A deadly venom found in sea snails which can paralyse fish within a second has emerged as the latest chemical suspected to have infiltrated horse racing, with authorities scrambling to organise testing for the powerful painkiller.
Racing NSW and Racing Victoria integrity officials on Monday confirmed they had started screening for the mystery drug, which has subtypes known to be infinitely stronger than morphine.
It can also be extracted to be used for therapeutic purposes on humans in the form of the conotoxin-based Prialt.
Racing stewards have received intelligence that a form of sea snail venom has been imported into Australia and used to manage pain in horses suspected to have raced in both the thoroughbred and harness codes.
It is unclear in which state the latest fad is said to have emerged, but the Herald understands multiple racing authorities have been tipped off about its use and developed laboratory testing to weed out those who have dabbled in the product.
The substance is not entirely new to the industry and was understood to have been in use more than decade ago, but until recently had not again been on the radar of racing officials.
It's understood to dissolve from a horse's system very quickly and can help numb any pain before heading to the racetrack.
Sea snails are generally found in the bottom of the ocean in tropical climates.
Racing NSW said it had the ability to retrospectively test stored samples for the substance. It hasn't yet confirmed any positive swabs stemming from the chemical.
"When we get information we act on it and we have a screen for this drug now," Racing NSW chief executive Peter V'landys.
"At the moment it is not a part of the normal screening process, but we have the ability to target it and test for it."
RV executive general manager of integrity Jamie Stier confirmed his organisation had begun testing for the drug as part of its normal screening process.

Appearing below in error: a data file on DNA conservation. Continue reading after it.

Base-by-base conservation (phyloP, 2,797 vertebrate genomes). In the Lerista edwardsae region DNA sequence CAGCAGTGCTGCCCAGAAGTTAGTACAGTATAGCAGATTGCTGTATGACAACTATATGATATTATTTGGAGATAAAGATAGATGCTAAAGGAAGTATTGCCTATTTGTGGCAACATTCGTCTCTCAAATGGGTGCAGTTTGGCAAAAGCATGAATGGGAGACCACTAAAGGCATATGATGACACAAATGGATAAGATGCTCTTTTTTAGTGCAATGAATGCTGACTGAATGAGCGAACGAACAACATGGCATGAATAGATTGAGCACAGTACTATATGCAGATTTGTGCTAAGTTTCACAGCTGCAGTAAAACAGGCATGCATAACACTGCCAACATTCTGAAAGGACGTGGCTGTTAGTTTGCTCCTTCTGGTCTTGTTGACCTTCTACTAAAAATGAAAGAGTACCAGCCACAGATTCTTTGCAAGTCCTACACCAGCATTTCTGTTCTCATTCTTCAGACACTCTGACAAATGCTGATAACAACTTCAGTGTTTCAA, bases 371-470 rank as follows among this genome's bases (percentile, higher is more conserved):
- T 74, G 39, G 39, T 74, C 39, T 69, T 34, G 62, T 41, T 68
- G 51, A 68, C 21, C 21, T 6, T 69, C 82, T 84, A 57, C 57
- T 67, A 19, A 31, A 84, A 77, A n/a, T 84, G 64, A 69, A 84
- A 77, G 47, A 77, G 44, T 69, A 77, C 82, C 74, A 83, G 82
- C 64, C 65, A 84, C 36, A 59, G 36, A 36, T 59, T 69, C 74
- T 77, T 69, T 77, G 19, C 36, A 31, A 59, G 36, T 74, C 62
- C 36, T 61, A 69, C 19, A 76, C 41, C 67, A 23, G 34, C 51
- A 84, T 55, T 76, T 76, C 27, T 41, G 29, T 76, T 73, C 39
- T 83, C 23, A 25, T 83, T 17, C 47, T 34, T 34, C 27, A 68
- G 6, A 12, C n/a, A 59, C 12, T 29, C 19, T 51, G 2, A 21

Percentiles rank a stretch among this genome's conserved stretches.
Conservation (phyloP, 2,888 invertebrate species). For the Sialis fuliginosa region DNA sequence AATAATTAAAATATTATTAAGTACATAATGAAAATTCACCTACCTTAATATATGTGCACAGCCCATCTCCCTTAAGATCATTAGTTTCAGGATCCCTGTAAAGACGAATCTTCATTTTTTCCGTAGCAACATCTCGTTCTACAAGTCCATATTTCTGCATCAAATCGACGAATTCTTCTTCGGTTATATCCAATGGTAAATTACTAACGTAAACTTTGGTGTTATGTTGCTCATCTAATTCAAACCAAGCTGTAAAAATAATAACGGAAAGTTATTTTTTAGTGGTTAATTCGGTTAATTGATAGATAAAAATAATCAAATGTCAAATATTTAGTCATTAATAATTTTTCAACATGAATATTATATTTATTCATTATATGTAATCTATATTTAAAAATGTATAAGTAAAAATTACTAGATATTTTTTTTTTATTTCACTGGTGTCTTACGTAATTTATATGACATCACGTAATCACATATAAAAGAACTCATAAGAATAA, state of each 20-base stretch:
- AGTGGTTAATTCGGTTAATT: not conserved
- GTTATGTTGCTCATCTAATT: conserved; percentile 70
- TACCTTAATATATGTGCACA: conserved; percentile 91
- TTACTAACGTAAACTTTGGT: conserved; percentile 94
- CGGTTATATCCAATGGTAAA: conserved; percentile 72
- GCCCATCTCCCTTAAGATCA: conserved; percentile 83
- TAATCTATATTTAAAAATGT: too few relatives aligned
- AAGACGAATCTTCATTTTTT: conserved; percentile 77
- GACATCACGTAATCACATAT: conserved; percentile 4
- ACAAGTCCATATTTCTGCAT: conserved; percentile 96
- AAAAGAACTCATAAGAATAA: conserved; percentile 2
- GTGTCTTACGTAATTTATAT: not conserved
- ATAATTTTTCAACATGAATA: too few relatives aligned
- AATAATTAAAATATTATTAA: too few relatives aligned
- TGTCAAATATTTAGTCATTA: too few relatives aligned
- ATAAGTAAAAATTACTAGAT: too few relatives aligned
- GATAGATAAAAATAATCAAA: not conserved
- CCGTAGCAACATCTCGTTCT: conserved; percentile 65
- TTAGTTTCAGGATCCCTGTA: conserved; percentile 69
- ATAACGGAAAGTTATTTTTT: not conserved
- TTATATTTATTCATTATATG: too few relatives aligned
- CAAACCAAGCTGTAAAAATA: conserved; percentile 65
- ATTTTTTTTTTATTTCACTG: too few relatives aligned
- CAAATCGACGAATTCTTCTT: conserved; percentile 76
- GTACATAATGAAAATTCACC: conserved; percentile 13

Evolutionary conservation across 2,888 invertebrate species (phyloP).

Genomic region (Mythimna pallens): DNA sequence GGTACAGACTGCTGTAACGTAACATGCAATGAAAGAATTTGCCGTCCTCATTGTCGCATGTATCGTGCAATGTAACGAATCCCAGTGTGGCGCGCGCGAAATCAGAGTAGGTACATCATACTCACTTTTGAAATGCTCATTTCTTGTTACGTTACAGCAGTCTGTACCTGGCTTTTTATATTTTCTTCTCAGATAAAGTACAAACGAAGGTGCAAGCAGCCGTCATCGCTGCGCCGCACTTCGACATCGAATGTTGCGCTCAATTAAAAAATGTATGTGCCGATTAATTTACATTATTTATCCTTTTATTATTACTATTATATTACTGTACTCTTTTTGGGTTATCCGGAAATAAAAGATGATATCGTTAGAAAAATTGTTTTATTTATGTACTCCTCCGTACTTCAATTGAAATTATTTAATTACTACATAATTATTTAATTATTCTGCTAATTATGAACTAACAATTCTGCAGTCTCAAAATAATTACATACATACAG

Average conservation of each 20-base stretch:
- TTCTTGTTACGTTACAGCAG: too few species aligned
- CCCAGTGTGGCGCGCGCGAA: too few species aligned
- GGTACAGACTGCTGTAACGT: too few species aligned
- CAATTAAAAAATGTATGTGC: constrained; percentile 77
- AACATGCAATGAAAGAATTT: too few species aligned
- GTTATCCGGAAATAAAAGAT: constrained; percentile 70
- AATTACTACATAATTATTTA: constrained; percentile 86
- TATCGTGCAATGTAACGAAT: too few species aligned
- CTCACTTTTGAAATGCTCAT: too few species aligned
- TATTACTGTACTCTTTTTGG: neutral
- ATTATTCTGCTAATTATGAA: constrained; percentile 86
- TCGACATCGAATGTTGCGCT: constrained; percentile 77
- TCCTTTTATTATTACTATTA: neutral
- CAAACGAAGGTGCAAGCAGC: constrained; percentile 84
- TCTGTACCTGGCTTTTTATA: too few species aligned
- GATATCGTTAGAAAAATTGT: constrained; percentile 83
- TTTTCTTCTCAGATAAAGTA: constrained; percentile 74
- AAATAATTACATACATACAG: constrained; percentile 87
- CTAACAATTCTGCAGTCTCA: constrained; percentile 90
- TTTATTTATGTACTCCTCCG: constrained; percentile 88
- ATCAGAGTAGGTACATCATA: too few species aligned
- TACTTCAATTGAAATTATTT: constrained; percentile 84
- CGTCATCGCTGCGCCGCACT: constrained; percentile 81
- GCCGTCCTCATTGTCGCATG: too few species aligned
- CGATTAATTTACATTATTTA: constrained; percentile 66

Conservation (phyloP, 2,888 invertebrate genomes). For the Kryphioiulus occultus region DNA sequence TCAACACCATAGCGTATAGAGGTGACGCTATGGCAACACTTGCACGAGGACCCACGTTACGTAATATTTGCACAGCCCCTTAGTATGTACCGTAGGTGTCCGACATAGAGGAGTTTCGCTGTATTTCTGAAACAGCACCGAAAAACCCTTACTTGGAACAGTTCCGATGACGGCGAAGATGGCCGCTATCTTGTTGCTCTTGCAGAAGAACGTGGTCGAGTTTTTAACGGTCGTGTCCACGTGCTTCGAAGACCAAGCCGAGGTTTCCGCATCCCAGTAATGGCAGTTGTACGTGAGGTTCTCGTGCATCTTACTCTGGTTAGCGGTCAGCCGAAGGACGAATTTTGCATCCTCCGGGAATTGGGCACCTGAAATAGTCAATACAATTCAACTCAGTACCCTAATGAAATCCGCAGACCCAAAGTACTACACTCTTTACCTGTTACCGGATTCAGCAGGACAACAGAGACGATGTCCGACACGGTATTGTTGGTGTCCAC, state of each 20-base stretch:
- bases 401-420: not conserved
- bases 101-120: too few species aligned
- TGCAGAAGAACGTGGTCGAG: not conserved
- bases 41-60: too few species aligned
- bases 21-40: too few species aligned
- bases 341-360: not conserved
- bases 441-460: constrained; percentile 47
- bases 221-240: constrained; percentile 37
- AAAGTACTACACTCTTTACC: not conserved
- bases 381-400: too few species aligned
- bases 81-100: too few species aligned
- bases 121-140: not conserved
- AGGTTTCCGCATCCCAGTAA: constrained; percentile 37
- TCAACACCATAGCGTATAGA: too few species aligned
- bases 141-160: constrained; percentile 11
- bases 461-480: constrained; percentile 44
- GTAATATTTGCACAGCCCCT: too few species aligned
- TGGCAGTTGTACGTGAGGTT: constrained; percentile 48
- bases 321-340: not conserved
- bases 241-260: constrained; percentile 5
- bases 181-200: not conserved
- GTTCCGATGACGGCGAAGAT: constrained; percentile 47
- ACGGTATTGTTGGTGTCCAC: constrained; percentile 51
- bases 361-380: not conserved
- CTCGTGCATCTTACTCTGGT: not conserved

Australian scientists from several universities have previously been working on developing new pain relief drugs using the chemicals from sea snail venom, which can be administered when morphine is no longer sufficient.
It has traditionally been hazardous to use on humans given the bad side effects it can induce, including hallucinations, memory loss and confusion.
But it is seen as a future alternative for pain relief given it is thought to be less addictive than opioid-based painkillers.
Researchers are hoping with more funding for trials conotoxins could be in clinical use within 10 years.
Venomous sea snails have been known to kill the nervous system of fish almost instantly before they eat their prey.
The suspected infiltration of the chemical into horse racing is the latest scourge for the industry, which earlier this year was rocked by the ban to Australia's most prolific thoroughbred trainer Darren Weir for possession of electrical shock devices.
Victorian-based Weir was rubbed out for four years and is still the subject of an ongoing police investigation.
Racing NSW stewards are also investigating the finding of human growth hormone (EPO) in a fridge at the property of Kembla Grange trainer Mick Tubman. He has been stood down from training.
NSW Police have also charged a nurse from Wollongong Hospital with the alleged theft of EPO from the hospital.
SEA SNAIL VENOM
* Sea snail venom contains hundreds of peptides known as conotoxins, which are used to cause paralysis or death. The chemical allows the venomous snails, who are carnivorous, to prey on animals as large as fish.
* When used in humans, the chemical produces an analgesic effect by stopping the transmission of nerve signals.
* Only one conotoxin-based painkiller, Prialt, is currently on the market, and can only be injected into the spinal cord. The drug also has multiple side effects such as hallucinations, memory loss and confusion, limiting its use.
* Multiple groups of Australian scientists are currently working on a safe, oral version of the drug for humans, with recent breakthroughs set to reduce the nation’s reliance on addictive painkillers.
* In 2010, Australian scientists injected venom from the cone snail to a group of laboratory rats which resulted in a reduction in pain "100 to 500" times more effective than commonly used pain relievers such as morphine or gabapentin. Lead researcher of the study David Craik says one of the biggest advantages is that the drug uses "different receptors" in the brain in comparison to highly-addictive opioids such as morphine.
Article courtesy of ACM and The Brisbane Times